Porn studies

A few years ago, the media were in an uproar over the proliferation of porn studies courses at U.S. universities.*

By October, 2001, Wesleyan University, the University of California-Berkeley, New York University, the University of Massachusetts-Amherst, and Northwestern University were among those featuring porn classes, generally within the departments of film studies, women’s studies, gay and lesbian studies, English, or psychology.

The story has died down stateside, but recently two British professors made tabloid headlines after they showed 20 minutes of a porn video to students in an English class also devoted to the study of the works of Burroughs, Blyton and Joyce. In a column for The Guardian, they argue:

Watching pornography in a classroom becomes a Brechtian experience, causing discomfort and alienation. Porn then reveals not just flesh, but also its formal conventions, its repetitive narratives, its tableaux of power, its cold ideologies, its descent into bathos.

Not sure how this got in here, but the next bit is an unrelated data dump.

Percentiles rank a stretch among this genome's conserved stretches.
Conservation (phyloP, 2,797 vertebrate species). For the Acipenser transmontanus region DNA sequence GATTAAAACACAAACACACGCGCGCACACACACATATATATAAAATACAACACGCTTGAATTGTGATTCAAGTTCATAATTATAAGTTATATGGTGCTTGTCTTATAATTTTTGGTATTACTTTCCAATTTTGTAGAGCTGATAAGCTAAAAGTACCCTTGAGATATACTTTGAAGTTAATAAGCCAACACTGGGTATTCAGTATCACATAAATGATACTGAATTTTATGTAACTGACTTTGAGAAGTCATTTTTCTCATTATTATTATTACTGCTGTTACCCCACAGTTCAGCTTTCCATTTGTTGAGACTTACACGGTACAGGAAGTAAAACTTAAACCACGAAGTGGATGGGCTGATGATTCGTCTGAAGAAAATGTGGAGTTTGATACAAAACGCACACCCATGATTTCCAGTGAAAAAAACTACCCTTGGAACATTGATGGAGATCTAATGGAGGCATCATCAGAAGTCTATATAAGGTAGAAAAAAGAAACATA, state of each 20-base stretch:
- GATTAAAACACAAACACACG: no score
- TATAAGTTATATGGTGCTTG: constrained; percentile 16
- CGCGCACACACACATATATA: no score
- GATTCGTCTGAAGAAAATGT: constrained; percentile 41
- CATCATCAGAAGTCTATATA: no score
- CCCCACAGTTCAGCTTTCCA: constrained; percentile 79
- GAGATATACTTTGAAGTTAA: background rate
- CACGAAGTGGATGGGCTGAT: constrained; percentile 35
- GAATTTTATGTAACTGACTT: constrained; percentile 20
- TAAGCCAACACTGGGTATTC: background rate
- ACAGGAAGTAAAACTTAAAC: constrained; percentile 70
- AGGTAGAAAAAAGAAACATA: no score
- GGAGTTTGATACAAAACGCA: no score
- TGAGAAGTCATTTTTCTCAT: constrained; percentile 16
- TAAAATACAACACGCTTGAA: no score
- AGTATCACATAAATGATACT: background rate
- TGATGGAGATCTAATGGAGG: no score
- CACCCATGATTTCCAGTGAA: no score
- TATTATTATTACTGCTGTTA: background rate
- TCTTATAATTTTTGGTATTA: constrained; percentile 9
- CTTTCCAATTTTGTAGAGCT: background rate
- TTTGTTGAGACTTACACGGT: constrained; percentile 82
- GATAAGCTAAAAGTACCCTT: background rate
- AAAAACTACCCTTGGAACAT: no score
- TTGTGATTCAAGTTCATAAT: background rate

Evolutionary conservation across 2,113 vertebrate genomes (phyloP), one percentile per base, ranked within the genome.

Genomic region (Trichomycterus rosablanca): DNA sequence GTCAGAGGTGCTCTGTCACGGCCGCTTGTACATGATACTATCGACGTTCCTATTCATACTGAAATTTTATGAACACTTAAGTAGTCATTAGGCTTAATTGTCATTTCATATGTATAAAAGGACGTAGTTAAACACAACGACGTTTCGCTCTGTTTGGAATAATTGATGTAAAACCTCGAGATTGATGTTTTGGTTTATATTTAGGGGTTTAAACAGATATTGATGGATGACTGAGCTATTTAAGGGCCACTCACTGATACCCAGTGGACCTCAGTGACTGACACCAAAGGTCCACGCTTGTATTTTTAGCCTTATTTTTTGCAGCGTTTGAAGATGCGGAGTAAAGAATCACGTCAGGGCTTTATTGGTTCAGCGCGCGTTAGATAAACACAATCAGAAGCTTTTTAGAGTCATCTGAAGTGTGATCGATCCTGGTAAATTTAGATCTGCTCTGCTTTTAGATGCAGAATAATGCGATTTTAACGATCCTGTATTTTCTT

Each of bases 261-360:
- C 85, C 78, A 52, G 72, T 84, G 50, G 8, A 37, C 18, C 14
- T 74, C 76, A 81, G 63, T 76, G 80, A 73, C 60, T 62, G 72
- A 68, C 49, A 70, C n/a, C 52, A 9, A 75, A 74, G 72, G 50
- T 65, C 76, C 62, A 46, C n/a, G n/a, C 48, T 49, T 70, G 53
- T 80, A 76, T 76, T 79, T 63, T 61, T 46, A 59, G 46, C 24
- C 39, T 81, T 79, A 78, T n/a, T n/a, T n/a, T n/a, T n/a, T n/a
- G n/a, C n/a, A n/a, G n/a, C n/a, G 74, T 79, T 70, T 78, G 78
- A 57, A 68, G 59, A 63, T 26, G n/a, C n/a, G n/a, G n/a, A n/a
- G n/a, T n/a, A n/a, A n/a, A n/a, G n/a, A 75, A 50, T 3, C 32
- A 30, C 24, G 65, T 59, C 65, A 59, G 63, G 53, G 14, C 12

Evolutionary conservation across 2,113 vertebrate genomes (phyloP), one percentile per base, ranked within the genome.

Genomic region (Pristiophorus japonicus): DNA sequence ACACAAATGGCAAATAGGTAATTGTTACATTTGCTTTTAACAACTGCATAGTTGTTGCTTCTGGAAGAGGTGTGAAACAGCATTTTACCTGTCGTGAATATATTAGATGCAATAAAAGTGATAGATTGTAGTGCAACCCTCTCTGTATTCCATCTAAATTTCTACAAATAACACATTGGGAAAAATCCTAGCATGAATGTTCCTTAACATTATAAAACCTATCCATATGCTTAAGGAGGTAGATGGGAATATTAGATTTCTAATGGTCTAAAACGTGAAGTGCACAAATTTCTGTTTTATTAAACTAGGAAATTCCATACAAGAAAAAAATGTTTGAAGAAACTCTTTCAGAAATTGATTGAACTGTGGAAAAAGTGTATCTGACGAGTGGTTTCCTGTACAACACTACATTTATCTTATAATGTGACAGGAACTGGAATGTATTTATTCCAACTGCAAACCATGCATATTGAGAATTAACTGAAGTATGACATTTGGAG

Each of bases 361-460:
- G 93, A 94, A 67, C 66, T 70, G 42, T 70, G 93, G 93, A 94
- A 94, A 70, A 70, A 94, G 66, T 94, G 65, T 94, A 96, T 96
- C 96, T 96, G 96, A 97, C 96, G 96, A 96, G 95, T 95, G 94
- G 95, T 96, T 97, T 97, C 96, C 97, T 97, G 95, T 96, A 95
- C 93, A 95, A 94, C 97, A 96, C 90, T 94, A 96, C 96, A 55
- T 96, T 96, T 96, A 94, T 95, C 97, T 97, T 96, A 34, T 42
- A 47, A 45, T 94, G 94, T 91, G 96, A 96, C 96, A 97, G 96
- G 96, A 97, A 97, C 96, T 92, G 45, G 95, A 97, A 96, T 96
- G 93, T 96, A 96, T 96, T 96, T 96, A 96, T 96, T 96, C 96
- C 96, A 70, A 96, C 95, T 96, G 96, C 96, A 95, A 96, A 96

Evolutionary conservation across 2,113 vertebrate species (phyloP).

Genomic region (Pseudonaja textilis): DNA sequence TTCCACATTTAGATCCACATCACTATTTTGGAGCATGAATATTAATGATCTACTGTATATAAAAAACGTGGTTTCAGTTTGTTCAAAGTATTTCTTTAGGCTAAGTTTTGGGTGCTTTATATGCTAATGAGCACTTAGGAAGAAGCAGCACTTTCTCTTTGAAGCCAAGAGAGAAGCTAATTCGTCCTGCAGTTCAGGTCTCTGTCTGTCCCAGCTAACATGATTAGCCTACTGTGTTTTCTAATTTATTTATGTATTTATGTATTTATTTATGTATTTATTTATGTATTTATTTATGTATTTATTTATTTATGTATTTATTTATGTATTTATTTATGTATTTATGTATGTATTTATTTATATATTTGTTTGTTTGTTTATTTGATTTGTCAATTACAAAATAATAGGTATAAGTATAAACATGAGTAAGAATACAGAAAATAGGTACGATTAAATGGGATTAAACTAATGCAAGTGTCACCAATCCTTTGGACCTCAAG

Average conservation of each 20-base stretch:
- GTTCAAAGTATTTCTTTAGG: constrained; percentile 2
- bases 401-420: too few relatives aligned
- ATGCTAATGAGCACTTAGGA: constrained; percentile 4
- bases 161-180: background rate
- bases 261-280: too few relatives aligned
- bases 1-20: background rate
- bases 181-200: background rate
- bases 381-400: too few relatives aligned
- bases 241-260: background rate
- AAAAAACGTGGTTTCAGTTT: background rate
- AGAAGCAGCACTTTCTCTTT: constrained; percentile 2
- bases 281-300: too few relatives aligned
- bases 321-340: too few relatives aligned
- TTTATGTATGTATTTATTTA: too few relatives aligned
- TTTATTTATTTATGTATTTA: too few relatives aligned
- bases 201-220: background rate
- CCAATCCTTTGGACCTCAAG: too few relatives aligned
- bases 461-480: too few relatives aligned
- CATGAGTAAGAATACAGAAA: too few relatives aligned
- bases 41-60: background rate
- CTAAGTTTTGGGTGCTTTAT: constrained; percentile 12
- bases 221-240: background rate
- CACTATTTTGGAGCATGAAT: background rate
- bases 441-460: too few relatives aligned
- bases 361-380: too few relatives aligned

In marked contrast to the occasionally sepulchral seminar experience, teaching pornography in this way galvanises the class. In the past we – like, we are sure, many others in higher education – have taught pornography without the use of communally viewed sources. We found that these discussions were abstract and anecdotal, as thin on informed comment as they were evasive of certain key issues. To debate sexual objectification without examining a specific instance of it seems, in retrospect, ludicrous. Even cowardly.

Commercial porn is on our English course not because we are trying to canonise it. Or because we think that all culture is equally valuable. Pornography is there because it has become a naturalised part of our environment.

Comments are welcome.

* See, e.g., Atlas, James, “The Loose Canon,” The New Yorker, 3/29/1999. The article, or a portion of it, is reproduced here.


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